Symphyotrichum patens (Aiton) G.L. Nesom
CC = 5
CW = 5
MOC = 64
Family - Asteraceae/Astereae
Habit - Perennial forb, usually from a short, stout, branched rootstock, this sometimes somewhat woody, occasionally also producing short rhizomes.
Stems - Ascending to erect, to 1.2 m, with few to several ascending to spreading branches above the midpoint, evenly and moderately to densely pubescent (often somewhat roughened) with short, upward-curved hairs, these sometimes somewhat sparser toward the stem base.
Leaves - Alternate, simple, sessile, clasping, auriculate. Basal and lower stem leaves absent at flowering, sessile to short-petiolate, the blade 3-7 cm long, 1-3 cm wide, oblanceolate, tapered at the base, rounded or angled to a bluntly pointed tip, the margins entire or sparsely toothed, the margins and surfaces moderately roughened with short, stiff, curved hairs, the secondary veins on the leaf undersurface relatively easily observed, often irregularly fused toward their tips, the veinlets sometimes indistinct, forming a dense, irregular network of relatively short to somewhat elongate (usually wider than long) areoles. Median and upper stem leaves progressively smaller toward the stem tip, sessile, strongly clasping the stem, the blades 2-10 cm long, lanceolate to oblong-lanceolate, the largest leaves often narrowed toward the midpoint and broader toward the base and tip, the uppermost leaves often ovate, deeply cordate at the base, angled or tapered to a sharply pointed tip, the margins entire, otherwise similar to the lower stem leaves.
Inflorescence - Solitary terminal heads or small clusters at branch tips, sometimes appearing as open panicles. Heads appearing short- or long-stalked, the bracts 0.2-0.9 cm long, noticeably shorter than the adjacent foliage leaves, oblong-ovate to linear.
Heads - Radiate, mostly 2.0-3.5 cm in diameter at flowering. Involucre cylindric, 5-10 mm long, the bracts in 4-8 unequal, overlapping series. Involucral bracts linear to broadly lanceolate, angled or tapered at the pointed tip, the tip erect to somewhat outward-curved, the slender midvein broadened in the apical 1/5-1/2 into an elliptic or diamond-shaped, variable-length green tip, this also often purplish-tinged, the outer surface sparsely to densely pubescent with short, white, mostly appressed hairs and sometimes also with sessile and/or stalked, yellowish glands, the margins usually sparsely to moderately hairy toward the tip. Receptacle flat, naked.
Flowers - Ray florets 12-25 in usually 1 series, pistillate, the corollas well developed, 10-16 mm long, purple to bluish purple. Disk 5-9mm broad. Disc florets 20-50, perfect, the corollas 5-7 mm long, the slender portion of the tube shorter than the slightly expanded apical portion, the lobes 0.6-0.9 mm long, 18-22 percent of the total length of the expanded portion. Pappus of barbellate capillary bristles 4.5-7.0 mm long, off-white to cream-colored or tan.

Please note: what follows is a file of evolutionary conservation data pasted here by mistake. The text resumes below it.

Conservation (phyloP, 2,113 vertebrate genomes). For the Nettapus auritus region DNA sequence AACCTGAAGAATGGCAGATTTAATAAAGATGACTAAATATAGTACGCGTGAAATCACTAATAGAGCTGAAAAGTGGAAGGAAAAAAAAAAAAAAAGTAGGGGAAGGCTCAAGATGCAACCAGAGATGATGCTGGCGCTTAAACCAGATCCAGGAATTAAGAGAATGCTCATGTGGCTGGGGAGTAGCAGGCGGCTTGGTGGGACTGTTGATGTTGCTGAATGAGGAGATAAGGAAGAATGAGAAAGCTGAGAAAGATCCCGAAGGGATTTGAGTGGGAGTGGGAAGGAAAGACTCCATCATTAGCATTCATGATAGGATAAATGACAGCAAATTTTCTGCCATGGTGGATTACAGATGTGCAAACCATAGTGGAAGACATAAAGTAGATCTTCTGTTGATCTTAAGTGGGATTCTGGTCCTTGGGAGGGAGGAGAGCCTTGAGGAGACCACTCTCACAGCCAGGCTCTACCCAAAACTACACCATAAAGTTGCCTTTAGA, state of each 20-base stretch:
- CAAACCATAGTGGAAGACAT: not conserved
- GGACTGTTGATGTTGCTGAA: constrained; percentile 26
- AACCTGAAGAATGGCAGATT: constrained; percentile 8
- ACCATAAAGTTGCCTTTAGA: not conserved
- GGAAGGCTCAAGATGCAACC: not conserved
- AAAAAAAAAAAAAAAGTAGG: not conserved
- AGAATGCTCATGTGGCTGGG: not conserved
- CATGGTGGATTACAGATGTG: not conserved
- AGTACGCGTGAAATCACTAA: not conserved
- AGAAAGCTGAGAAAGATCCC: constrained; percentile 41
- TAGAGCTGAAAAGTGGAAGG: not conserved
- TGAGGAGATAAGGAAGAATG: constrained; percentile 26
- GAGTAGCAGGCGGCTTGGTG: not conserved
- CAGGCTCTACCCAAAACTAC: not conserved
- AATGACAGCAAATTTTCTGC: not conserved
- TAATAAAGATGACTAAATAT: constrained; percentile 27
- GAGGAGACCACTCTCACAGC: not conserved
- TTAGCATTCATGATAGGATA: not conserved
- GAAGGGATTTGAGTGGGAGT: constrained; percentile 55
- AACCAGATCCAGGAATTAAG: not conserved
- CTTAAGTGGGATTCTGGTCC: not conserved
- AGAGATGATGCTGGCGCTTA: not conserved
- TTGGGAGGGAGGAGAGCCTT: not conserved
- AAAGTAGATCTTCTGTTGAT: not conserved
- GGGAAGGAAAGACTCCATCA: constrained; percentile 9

Fruits - Achenes 2.5-3.5 mm long, with 7-10 longitudinal ribs, purplish brown to brown, moderately hairy.
Flowering - August - October.
Habitat - Glades, upland prairies, savannas, and forest openings, fields, fencerows, railroads, roadsides; often on acidic substrates.
Origin - Native to the U.S.
Lookalikes - Other species of Symphyotrichum. The leaves of this species are distinctive enough to allow identification even when flowers are not present. The closest lookalike is probably S. novae-angliae, but that species is much leafier and has more rays in the flowering heads, and is actually not very similar in overall appearance. Another lookalike, S. oblongifolium, also has many more cauline leaves below the branching of the inflorescence and more spreading hairs on its stems.
Other info. - This attractive species occurs in Missouri south of a well-defined east-west boundary roughly coincident with the Missouri River. This boundary is the edge of the plant's natural range, which extends southward, eastward, and then northward, encompassing much of the U.S. southeastern quadrant and New England. The plant is one of the easiest asters to identify. Beyond having the characteristic purple ray flowers with yellow disks, the species has leaves which strongly clasp the stem, with distinctive rounded basal auricles. The stems are brittle and break easily. The flowers attract butterflies, and the plant is entirely appropriate for garden cultivation. It does well in rocky soils.
Photographs taken in Umstead State Park, Raleigh, NC., 9-22-02, at Pilot Mountain State Park, NC., 10-20-02, and in Eminence, MO., 9-21-03 (DETenaglia); also at Little Lost Creek Conservation Area, Warren County, MO, 10-9-2020 (SRTurner).